Thursday, June 13, 2019

Best All-in-One Ellipsis Package

The following papers all defend the claim that ellipsis is vastly more pervasive in English syntax than any current theory countenances. In fact, I view current theories to be excessively conservative. I also include my paper co-authored with Andrew Radford to illustrate the idea of ghosting (from Collins and Postal 2012).

Quantifier Domain Restriction as Ellipsis
Abstract: In this paper I argue that in certain cases quantifier domain restriction is due to a process of syntactic ellipsis. I give evidence for this analysis from inverse scope phenomena. I respond to Stanley and Szabó’s arguments against a syntactic ellipsis approach. Furthermore, I show how their own semantic proposal fails to capture the inverse scope facts.

Incomplete Comparatives as Ellipsis
July 2017
Abstract: In this paper, I give an analysis of certain incomplete comparatives in terms of ellipsis. My main arguments for this analysis are the interpretation of pronouns (sloppy vs. strict) and the interpretation of quantifiers (including inverse scope). I show that deleted comparative phrases block extraction of wh-phrases, which is unexpected on a deletion account. I proposed that deleted comparative phrases are islands for overt movement.

Adjunct Deletion
June 2015
Abstract: In this paper, I introduce the phenomenon of adjunct deletion. I show how facts about quantifier interpretation fit into an adjunct deletion analysis, but cannot be analyzed in terms of null there. I argue that deleted adjuncts are islands for extraction. This paper fits in with the results of Collins 2014 on relative clause deletion and Collins and Postal 2012 on ghosting (see also Collins and Radford 2015). Both works together show that the range of deletion phenomena is considerably greater than what is reported in recent survey papers on the topic.

Relative Clause Deletion
May 2014
Abstract: This paper investigates relative clause deletion in English. Relative clause deletion is found in coordinate structures and comparatives. Some issues that are discussed include: identity and parallelism conditions on deletion, deletion of non-relative clause modifiers, deletion of relative clauses with definite DPs, reconstruction into deleted relative clauses, strict and sloppy readings of pronouns in deleted relative clauses, the phi-features of pronouns and the implications of relative clause deletion for the structure of relative clauses.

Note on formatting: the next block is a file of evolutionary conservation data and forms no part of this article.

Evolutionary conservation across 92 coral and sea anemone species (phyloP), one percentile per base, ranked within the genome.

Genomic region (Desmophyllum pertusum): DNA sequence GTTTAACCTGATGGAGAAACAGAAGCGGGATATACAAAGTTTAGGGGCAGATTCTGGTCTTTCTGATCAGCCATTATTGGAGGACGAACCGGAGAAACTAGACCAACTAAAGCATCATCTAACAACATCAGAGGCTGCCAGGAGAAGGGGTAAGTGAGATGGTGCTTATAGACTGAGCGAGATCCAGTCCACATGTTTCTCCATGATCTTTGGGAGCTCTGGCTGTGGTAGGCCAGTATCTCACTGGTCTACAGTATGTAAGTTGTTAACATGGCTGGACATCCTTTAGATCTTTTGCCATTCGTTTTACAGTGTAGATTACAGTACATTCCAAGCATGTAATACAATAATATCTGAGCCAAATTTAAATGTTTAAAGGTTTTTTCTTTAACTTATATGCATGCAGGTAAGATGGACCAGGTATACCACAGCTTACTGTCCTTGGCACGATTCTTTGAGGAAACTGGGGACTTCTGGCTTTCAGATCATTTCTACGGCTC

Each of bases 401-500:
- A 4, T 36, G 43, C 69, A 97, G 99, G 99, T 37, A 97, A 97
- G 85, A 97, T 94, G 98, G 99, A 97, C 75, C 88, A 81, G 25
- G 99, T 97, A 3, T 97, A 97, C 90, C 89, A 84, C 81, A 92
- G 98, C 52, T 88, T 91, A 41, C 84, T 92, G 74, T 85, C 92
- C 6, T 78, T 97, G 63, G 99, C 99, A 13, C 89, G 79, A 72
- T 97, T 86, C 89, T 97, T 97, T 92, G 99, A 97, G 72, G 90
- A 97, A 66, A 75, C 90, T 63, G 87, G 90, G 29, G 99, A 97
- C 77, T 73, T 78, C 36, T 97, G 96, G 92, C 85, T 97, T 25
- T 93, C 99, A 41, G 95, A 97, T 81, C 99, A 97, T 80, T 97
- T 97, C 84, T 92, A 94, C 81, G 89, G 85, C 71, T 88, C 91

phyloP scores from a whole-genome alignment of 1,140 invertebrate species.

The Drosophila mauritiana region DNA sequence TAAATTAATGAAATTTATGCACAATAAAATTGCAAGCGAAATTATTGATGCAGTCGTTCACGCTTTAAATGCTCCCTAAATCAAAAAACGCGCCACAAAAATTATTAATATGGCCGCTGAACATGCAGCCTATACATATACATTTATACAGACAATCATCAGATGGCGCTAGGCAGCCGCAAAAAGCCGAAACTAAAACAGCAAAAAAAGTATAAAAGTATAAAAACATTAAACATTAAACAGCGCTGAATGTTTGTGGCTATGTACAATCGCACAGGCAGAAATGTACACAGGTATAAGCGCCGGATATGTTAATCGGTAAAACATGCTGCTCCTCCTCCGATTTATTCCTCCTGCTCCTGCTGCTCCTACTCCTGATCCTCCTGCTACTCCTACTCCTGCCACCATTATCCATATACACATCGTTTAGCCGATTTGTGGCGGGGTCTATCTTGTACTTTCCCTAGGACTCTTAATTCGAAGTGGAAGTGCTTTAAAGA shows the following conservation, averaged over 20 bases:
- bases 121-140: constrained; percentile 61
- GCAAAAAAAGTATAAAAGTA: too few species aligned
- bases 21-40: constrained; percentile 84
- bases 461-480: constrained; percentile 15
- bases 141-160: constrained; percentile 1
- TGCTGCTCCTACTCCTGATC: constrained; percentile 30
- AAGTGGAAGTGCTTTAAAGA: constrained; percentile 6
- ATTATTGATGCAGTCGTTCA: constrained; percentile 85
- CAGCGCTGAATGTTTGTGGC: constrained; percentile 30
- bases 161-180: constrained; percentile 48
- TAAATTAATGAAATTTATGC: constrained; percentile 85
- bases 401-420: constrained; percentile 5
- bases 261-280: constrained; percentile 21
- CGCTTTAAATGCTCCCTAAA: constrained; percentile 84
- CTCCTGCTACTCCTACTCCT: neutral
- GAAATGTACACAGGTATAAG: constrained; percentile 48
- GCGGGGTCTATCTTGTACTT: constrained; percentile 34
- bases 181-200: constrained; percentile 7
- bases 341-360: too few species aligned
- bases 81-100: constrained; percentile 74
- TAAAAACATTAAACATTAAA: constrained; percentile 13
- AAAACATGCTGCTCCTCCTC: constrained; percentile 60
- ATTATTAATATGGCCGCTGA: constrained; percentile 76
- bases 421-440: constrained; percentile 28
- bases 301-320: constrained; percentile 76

Gaps, Ghosts and Gapless Relatives in Spoken English (with Andrew Radford)
January 2013
Abstract: This paper looks at the syntax of so-called gapless relative clauses in spoken English. §1 contrasts gap relatives (like that italicised in ‘something which I said’, in which there is a gap internally within the relative clause associated with the relativized constituent) with gapless relatives (like that italicised in ‘They were clowning around, which I didn’t really care until I found out they had lost my file’, in which there is no apparent gap within the relative clause). In §2, we note that a number of recent analyses take which to function as a subordinating conjunction in gapless relatives, but we argue against this view and provide evidence that the wh-word in such clauses is indeed a relative pronoun. In §3, we argue that the relative pronoun in gapless relatives serves as the object of a ‘silent’ preposition. In §4, we present an analysis under which a preposition can be silent when it (or its containing PP) undergoes a type of deletion operation called Ghosting. §5 shows how Ghosting (like other deletion operations) can serve to rescue structures which would otherwise induce constraint violations. §6 discusses gapless relatives which have a Topic-Comment interpretation, and argues for an extended Ghosting analysis under which a predicate of SAYING associated with the ghosted preposition is also ghosted. Our overall conclusion is that supposedly ‘gapless’ relatives are more properly analysed as containing a gap created by relativization of the object of a ghosted preposition.

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